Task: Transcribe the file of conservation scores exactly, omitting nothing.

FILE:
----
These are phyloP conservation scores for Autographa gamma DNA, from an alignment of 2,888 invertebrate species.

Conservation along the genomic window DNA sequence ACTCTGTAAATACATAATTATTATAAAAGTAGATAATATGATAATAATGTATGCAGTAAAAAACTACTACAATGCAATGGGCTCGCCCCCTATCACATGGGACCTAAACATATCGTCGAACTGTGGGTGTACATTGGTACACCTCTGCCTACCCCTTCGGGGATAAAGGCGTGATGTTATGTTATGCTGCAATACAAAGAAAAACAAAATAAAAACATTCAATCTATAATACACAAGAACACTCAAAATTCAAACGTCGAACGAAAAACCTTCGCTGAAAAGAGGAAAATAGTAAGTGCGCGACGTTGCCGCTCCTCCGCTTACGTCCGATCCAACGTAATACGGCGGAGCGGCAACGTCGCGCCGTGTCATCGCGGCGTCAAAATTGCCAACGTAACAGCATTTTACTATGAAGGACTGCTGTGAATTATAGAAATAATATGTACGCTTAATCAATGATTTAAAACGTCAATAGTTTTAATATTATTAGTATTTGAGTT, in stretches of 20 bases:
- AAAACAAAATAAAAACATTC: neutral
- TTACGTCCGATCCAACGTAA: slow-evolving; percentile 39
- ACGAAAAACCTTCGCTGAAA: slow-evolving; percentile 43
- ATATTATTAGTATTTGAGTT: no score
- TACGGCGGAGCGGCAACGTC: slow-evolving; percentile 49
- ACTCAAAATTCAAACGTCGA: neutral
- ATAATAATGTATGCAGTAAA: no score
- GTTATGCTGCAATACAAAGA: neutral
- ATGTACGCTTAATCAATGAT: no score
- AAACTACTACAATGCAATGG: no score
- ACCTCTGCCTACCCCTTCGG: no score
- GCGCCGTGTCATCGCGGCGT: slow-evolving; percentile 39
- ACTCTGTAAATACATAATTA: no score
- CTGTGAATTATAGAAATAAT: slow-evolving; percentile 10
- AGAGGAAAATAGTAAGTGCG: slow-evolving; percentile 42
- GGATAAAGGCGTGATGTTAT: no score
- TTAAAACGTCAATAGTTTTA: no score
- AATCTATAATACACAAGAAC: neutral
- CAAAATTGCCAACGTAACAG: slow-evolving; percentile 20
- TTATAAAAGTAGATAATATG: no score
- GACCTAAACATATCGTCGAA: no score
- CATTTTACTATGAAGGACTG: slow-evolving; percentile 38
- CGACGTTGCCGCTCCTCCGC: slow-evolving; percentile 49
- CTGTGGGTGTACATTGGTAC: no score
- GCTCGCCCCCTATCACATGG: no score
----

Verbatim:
These are phyloP conservation scores for Autographa gamma DNA, from an alignment of 2,888 invertebrate species.

Conservation along the genomic window DNA sequence ACTCTGTAAATACATAATTATTATAAAAGTAGATAATATGATAATAATGTATGCAGTAAAAAACTACTACAATGCAATGGGCTCGCCCCCTATCACATGGGACCTAAACATATCGTCGAACTGTGGGTGTACATTGGTACACCTCTGCCTACCCCTTCGGGGATAAAGGCGTGATGTTATGTTATGCTGCAATACAAAGAAAAACAAAATAAAAACATTCAATCTATAATACACAAGAACACTCAAAATTCAAACGTCGAACGAAAAACCTTCGCTGAAAAGAGGAAAATAGTAAGTGCGCGACGTTGCCGCTCCTCCGCTTACGTCCGATCCAACGTAATACGGCGGAGCGGCAACGTCGCGCCGTGTCATCGCGGCGTCAAAATTGCCAACGTAACAGCATTTTACTATGAAGGACTGCTGTGAATTATAGAAATAATATGTACGCTTAATCAATGATTTAAAACGTCAATAGTTTTAATATTATTAGTATTTGAGTT, in stretches of 20 bases:
- AAAACAAAATAAAAACATTC: neutral
- TTACGTCCGATCCAACGTAA: slow-evolving; percentile 39
- ACGAAAAACCTTCGCTGAAA: slow-evolving; percentile 43
- ATATTATTAGTATTTGAGTT: no score
- TACGGCGGAGCGGCAACGTC: slow-evolving; percentile 49
- ACTCAAAATTCAAACGTCGA: neutral
- ATAATAATGTATGCAGTAAA: no score
- GTTATGCTGCAATACAAAGA: neutral
- ATGTACGCTTAATCAATGAT: no score
- AAACTACTACAATGCAATGG: no score
- ACCTCTGCCTACCCCTTCGG: no score
- GCGCCGTGTCATCGCGGCGT: slow-evolving; percentile 39
- ACTCTGTAAATACATAATTA: no score
- CTGTGAATTATAGAAATAAT: slow-evolving; percentile 10
- AGAGGAAAATAGTAAGTGCG: slow-evolving; percentile 42
- GGATAAAGGCGTGATGTTAT: no score
- TTAAAACGTCAATAGTTTTA: no score
- AATCTATAATACACAAGAAC: neutral
- CAAAATTGCCAACGTAACAG: slow-evolving; percentile 20
- TTATAAAAGTAGATAATATG: no score
- GACCTAAACATATCGTCGAA: no score
- CATTTTACTATGAAGGACTG: slow-evolving; percentile 38
- CGACGTTGCCGCTCCTCCGC: slow-evolving; percentile 49
- CTGTGGGTGTACATTGGTAC: no score
- GCTCGCCCCCTATCACATGG: no score